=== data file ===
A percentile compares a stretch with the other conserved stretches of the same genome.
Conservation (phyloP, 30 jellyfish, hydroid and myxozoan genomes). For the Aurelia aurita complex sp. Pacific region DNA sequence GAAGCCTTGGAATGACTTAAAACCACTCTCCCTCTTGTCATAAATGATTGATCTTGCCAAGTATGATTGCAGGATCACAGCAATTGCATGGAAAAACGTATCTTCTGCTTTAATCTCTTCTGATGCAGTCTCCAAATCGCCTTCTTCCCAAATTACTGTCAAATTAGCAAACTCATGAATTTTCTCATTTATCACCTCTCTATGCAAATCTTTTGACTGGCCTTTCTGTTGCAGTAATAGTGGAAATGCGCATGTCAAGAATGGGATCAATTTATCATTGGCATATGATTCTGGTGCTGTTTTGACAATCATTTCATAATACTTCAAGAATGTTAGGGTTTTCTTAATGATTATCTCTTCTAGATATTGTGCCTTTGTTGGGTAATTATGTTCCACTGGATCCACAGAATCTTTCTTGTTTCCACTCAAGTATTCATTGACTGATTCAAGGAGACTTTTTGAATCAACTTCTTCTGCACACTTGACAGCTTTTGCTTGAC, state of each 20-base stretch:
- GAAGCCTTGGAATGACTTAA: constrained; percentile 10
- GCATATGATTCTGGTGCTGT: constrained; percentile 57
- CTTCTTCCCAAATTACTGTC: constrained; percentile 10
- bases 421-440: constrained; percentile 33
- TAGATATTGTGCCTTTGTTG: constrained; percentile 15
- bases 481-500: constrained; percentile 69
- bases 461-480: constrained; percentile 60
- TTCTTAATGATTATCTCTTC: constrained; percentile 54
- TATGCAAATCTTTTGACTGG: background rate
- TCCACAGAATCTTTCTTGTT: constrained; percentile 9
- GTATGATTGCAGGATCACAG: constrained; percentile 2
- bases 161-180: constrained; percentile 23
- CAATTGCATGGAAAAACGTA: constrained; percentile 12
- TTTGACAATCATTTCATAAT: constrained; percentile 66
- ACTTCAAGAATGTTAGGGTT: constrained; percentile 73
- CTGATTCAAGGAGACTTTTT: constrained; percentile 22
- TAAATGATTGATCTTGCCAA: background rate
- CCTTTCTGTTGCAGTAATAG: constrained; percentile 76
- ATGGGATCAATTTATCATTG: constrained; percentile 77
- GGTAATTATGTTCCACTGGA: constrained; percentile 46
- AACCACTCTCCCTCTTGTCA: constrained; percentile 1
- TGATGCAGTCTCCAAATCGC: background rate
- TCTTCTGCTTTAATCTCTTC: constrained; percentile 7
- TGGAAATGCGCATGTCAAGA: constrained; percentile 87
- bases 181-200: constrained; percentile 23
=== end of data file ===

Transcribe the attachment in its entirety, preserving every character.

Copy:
A percentile compares a stretch with the other conserved stretches of the same genome.
Conservation (phyloP, 30 jellyfish, hydroid and myxozoan genomes). For the Aurelia aurita complex sp. Pacific region DNA sequence GAAGCCTTGGAATGACTTAAAACCACTCTCCCTCTTGTCATAAATGATTGATCTTGCCAAGTATGATTGCAGGATCACAGCAATTGCATGGAAAAACGTATCTTCTGCTTTAATCTCTTCTGATGCAGTCTCCAAATCGCCTTCTTCCCAAATTACTGTCAAATTAGCAAACTCATGAATTTTCTCATTTATCACCTCTCTATGCAAATCTTTTGACTGGCCTTTCTGTTGCAGTAATAGTGGAAATGCGCATGTCAAGAATGGGATCAATTTATCATTGGCATATGATTCTGGTGCTGTTTTGACAATCATTTCATAATACTTCAAGAATGTTAGGGTTTTCTTAATGATTATCTCTTCTAGATATTGTGCCTTTGTTGGGTAATTATGTTCCACTGGATCCACAGAATCTTTCTTGTTTCCACTCAAGTATTCATTGACTGATTCAAGGAGACTTTTTGAATCAACTTCTTCTGCACACTTGACAGCTTTTGCTTGAC, state of each 20-base stretch:
- GAAGCCTTGGAATGACTTAA: constrained; percentile 10
- GCATATGATTCTGGTGCTGT: constrained; percentile 57
- CTTCTTCCCAAATTACTGTC: constrained; percentile 10
- bases 421-440: constrained; percentile 33
- TAGATATTGTGCCTTTGTTG: constrained; percentile 15
- bases 481-500: constrained; percentile 69
- bases 461-480: constrained; percentile 60
- TTCTTAATGATTATCTCTTC: constrained; percentile 54
- TATGCAAATCTTTTGACTGG: background rate
- TCCACAGAATCTTTCTTGTT: constrained; percentile 9
- GTATGATTGCAGGATCACAG: constrained; percentile 2
- bases 161-180: constrained; percentile 23
- CAATTGCATGGAAAAACGTA: constrained; percentile 12
- TTTGACAATCATTTCATAAT: constrained; percentile 66
- ACTTCAAGAATGTTAGGGTT: constrained; percentile 73
- CTGATTCAAGGAGACTTTTT: constrained; percentile 22
- TAAATGATTGATCTTGCCAA: background rate
- CCTTTCTGTTGCAGTAATAG: constrained; percentile 76
- ATGGGATCAATTTATCATTG: constrained; percentile 77
- GGTAATTATGTTCCACTGGA: constrained; percentile 46
- AACCACTCTCCCTCTTGTCA: constrained; percentile 1
- TGATGCAGTCTCCAAATCGC: background rate
- TCTTCTGCTTTAATCTCTTC: constrained; percentile 7
- TGGAAATGCGCATGTCAAGA: constrained; percentile 87
- bases 181-200: constrained; percentile 23